3) Unlocking New Avenues/Next venture: With every passing day, technology is taking a step deeper into our lives. Sometimes when entrepreneurs come across a better opportunity, they sell their existing business, devote their time to the new business opportunity that came along, and just try to make that the best it can be. If the opportunity of something more financially rewarding comes along, then it may be the case that you decide to focus all your attention on this new venture. If you are therefore unable to dedicate your energies to your current business, you may look to sell it on to someone who can give it the time and effort required.
4) Timing and inbound interest: With premium valuations at the top end of the ranges seen over the past decade, the current situation is very favourable for sellers of technology businesses. Only 2 other periods in the past 25 years- 1999 and 2007- have represented similar valuation ranges where a large majority of investor payback periods on investments or M&A exceed 12 years. There is overwhelming trend data that suggests the risk-reward changed significantly in the subsequent 2-4 years following these time periods with a cool-off phase after a near decade-long technology boom cycle. As we see an extraordinary amount of pick-up in deal-flow in the first half of 2021, this is increasingly an important factor in M&A transactions from our experience.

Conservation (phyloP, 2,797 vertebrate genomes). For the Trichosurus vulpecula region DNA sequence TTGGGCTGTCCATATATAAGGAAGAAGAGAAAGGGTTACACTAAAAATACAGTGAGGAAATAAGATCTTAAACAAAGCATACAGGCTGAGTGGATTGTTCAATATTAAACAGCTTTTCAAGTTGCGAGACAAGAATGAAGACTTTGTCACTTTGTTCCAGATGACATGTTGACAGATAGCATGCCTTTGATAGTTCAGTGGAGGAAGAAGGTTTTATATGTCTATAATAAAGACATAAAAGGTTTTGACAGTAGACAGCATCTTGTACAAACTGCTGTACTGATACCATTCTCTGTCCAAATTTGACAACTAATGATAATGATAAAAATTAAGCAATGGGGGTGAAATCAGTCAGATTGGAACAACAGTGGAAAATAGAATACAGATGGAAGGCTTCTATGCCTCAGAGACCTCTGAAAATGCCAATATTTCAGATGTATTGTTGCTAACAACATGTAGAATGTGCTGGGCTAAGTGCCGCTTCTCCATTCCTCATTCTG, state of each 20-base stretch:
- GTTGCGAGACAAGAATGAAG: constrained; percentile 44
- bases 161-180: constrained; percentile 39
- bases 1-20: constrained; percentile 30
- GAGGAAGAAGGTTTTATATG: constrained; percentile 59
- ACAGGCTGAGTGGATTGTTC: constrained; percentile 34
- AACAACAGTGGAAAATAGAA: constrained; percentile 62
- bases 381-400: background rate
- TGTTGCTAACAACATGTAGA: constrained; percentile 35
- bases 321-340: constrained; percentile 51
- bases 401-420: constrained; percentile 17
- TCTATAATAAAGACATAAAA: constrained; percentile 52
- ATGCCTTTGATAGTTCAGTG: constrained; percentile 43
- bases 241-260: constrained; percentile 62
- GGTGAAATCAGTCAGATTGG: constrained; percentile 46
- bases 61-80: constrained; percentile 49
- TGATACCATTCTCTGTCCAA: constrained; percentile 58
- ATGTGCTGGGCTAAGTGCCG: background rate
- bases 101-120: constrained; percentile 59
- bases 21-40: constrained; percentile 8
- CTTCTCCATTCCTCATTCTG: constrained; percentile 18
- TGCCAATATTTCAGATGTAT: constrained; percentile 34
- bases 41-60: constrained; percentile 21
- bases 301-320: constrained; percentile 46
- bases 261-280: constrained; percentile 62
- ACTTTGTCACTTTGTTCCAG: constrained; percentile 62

Oftentimes, investors who see value in your business may present an offer, when you least expect it. In today’s environment, most initial offers are generally lower than the company’s fair market value (FMV) and often something the shareholders should not accept. At this stage, it makes sense for you to engage a professional M&A advisory firm to help you not only determine if the offer is competitive based on objectively assessing fair market value (FMV) of your company, but also evaluate and improve the valuation and terms of the offer, should you decide to pursue the inbound interest.